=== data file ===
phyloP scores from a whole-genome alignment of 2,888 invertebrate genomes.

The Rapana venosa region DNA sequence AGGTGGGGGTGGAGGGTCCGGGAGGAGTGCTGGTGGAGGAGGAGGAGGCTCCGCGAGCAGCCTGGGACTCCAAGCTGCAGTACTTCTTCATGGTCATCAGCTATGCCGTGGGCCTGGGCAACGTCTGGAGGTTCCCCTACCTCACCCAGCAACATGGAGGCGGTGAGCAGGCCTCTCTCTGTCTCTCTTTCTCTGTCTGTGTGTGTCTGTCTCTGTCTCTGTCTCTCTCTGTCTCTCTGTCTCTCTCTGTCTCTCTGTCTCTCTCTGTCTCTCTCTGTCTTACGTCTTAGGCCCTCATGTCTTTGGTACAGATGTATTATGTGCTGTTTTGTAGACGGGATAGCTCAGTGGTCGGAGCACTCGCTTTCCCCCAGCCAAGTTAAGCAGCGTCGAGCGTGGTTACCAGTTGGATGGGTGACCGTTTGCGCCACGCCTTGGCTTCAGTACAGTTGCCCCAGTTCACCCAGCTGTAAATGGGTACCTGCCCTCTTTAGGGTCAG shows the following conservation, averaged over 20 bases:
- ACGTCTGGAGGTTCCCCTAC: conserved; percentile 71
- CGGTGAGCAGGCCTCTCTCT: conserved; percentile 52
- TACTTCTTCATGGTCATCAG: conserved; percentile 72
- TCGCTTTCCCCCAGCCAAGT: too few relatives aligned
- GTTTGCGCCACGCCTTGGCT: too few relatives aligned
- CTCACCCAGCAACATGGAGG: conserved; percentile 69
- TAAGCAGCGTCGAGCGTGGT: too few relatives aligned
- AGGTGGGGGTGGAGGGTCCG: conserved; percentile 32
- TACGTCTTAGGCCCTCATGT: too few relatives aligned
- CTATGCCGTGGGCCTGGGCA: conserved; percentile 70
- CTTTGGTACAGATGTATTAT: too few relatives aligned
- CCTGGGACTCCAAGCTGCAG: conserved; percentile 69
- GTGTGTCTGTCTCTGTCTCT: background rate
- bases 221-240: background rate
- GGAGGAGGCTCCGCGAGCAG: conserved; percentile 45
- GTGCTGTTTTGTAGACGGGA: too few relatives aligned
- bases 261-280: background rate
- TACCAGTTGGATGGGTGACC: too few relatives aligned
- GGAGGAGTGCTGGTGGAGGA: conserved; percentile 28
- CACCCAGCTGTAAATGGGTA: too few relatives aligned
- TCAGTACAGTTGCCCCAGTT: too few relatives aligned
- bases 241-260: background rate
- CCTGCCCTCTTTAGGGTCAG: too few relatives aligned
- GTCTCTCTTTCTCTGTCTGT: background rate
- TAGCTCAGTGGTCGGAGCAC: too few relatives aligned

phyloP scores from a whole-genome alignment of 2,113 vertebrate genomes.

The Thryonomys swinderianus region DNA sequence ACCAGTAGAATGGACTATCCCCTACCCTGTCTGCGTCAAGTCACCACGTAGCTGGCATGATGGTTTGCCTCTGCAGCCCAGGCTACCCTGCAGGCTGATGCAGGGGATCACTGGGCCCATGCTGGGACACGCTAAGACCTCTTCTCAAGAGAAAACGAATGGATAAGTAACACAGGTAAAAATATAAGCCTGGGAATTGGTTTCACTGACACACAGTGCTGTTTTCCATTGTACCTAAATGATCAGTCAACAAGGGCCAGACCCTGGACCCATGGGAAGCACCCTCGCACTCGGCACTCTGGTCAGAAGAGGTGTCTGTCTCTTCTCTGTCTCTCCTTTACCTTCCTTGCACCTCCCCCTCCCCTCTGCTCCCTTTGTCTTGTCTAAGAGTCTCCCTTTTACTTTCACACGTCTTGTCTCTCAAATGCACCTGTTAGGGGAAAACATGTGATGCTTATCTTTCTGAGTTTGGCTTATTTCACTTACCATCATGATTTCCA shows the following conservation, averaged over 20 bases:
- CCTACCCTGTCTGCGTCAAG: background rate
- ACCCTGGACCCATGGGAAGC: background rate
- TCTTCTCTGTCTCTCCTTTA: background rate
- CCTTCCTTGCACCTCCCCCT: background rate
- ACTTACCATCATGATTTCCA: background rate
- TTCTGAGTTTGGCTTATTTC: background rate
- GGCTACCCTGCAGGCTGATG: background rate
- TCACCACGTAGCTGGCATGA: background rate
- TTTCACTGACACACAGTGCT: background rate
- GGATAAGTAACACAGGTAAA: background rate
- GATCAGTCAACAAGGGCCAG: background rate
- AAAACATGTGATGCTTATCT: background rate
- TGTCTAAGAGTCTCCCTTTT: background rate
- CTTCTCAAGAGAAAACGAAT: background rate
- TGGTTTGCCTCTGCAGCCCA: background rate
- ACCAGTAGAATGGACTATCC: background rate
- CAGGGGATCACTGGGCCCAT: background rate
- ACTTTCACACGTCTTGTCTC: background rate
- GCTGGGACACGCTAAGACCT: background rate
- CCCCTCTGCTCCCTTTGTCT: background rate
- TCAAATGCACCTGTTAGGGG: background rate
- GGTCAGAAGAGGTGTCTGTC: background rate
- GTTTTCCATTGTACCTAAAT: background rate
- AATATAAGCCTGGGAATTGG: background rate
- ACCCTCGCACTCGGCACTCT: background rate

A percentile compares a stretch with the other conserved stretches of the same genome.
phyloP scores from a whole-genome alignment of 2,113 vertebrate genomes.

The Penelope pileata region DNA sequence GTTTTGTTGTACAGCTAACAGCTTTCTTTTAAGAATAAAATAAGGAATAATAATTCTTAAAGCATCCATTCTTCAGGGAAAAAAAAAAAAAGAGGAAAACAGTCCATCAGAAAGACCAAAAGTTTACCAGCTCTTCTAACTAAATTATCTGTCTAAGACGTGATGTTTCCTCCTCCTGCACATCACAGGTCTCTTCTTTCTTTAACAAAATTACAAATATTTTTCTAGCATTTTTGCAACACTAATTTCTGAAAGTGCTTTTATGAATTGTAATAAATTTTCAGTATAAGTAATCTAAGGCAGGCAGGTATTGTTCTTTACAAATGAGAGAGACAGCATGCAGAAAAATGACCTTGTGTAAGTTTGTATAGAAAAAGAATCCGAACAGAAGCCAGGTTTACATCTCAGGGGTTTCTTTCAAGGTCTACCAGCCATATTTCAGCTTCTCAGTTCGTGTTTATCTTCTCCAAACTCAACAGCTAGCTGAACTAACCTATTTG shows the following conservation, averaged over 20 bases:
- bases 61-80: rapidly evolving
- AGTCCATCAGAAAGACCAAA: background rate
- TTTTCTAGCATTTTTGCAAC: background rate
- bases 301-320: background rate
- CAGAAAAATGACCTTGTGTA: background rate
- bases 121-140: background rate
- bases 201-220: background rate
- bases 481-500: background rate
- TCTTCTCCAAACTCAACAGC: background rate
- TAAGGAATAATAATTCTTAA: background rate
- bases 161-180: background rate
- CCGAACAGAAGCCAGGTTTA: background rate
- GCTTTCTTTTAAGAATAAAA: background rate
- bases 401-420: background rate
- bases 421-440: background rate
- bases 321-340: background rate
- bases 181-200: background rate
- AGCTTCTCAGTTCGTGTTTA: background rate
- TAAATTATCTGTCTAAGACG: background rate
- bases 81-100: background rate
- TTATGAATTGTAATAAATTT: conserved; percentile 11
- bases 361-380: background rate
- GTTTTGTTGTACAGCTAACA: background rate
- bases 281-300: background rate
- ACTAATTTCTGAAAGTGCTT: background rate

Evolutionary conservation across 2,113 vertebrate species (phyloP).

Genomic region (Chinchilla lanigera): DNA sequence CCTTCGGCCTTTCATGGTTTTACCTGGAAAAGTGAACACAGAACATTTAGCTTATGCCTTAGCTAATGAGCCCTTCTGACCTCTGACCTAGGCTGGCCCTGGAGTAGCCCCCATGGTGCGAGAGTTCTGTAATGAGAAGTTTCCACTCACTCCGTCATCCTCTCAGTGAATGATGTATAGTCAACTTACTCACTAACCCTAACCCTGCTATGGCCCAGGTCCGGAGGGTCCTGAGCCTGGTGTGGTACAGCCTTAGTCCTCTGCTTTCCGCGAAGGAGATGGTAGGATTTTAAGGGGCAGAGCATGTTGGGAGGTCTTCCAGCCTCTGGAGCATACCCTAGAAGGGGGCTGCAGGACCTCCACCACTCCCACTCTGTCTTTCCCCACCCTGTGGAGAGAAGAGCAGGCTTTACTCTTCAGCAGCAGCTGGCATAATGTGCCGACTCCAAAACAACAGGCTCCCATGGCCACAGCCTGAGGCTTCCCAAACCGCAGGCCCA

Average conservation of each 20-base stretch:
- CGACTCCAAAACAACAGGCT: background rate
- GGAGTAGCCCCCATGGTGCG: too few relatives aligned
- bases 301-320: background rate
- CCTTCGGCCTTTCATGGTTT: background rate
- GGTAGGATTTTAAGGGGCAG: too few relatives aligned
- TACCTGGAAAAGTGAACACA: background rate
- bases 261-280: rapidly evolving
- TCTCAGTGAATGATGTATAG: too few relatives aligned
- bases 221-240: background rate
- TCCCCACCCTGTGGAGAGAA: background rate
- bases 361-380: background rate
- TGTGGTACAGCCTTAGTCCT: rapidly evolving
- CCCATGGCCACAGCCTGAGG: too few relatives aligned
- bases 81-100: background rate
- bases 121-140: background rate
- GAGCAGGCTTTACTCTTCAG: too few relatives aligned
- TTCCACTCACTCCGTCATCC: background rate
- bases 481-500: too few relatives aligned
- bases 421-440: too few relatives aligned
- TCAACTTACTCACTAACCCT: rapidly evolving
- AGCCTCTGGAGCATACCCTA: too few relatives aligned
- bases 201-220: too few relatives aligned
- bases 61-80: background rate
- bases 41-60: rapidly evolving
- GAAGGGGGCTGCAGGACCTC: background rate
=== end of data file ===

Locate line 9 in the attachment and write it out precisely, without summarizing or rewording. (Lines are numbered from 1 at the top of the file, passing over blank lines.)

- TAAGCAGCGTCGAGCGTGGT: too few relatives aligned